What type of relationship do you expect between the Community and the Trump Administration?

President Ray: We need to be watchful and be proactive with legislative efforts that are of greatest benefit for the SRPMIC. It’s not just about Salt River; it’s about all tribal nations. President Obama went to great lengths to create opportunities for tribes and for Native youth. Those things need to be protected, and then we need to build on that. We have a good leader in Brian Cladoosby (president of the National Congress of American Indians). He’s a very intelligent young man. He’s not afraid to sit down with President Trump and make some demands, because he’s representing 538 tribes. I have full respect for our [Native American] leaders [who are representing the interests of Indian tribes on a national level], but what do we do at the local level? For me, the plan is to be watchful and be proactive, at least for the first six months of this new administration.

I’m hopeful that [Trump] surrounds himself with people who understand the governmental processes that will help him move the nation along and not be disruptive. I know one of the biggest problematic issues at the national level is the repeal of the Affordable Care Act (Obamacare), because the Indian Health Care Improvement Act was a part of it. And the tribes are getting benefits from that, so we have to be protective of those provisions if Congress moves to repeal Obamacare.

What do you hope to accomplish in your remaining time as president?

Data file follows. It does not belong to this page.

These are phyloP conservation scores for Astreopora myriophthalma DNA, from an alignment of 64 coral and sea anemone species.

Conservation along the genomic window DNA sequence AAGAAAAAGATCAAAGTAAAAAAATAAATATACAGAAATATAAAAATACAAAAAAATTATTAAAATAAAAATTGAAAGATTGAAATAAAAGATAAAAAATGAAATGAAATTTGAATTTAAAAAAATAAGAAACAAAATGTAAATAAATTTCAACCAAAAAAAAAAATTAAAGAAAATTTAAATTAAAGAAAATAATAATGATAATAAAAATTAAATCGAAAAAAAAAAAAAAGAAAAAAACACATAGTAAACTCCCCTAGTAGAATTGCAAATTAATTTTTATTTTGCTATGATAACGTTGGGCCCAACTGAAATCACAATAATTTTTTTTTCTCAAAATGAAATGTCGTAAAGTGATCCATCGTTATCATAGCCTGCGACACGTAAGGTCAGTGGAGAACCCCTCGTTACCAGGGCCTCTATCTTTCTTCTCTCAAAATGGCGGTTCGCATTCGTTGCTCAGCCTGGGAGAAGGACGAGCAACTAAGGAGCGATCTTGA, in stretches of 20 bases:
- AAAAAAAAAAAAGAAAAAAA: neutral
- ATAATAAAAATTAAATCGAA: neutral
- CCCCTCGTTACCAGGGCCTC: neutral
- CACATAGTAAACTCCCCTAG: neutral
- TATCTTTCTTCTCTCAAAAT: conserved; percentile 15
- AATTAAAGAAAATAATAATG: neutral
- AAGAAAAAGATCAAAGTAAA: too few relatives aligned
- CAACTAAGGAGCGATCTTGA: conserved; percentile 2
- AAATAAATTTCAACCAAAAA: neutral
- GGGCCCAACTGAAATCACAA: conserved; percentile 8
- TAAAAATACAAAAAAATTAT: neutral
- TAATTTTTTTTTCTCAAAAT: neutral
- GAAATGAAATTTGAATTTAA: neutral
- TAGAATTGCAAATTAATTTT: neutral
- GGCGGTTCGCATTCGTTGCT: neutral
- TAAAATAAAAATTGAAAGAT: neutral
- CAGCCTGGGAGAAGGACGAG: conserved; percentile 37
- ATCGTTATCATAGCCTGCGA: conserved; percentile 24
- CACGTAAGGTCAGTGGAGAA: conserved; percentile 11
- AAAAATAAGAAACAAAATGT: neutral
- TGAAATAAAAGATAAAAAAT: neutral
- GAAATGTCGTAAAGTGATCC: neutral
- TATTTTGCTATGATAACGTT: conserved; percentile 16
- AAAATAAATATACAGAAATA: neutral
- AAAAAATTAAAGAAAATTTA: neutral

President Ray: I would like to begin initiatives that reflect the “by the people, for the people” form of government. This would be in the areas of removal and placement of children, community policing by our law enforcement, employment for Community members, etc.

I’m satisfied with where I am right now, and I’m excited about being here because I can do a number of things. Right now it’s just about getting the time [to accomplish everything you want to]. There are just not enough hours to do things. You have to look at the whole picture, and that’s what I learned to do.

What can Community members look forward to in 2017?

President Ray: Community members can increase their participation in the process of Community government through attending upcoming town hall meetings and summits on issues that most affect our Community.

Right now it feels like I’m coming out of a big cloud and I can focus on the initiatives that can really help the people bring it back. I think it’s time to [act] on those initiatives, on why the people put me here. I am proposing in the next 60 to 90 days we will hold a town hall meeting and let the people speak on those issues that are most important to them.

I also want to work to redefine the roles and expectations of SRPMIC government staff members. We are spending money because we have the money to spend. I would like to roll that back. There was a day, there was a time when if we had a gathering, it was a potluck, not your P-Card and that is just for starters.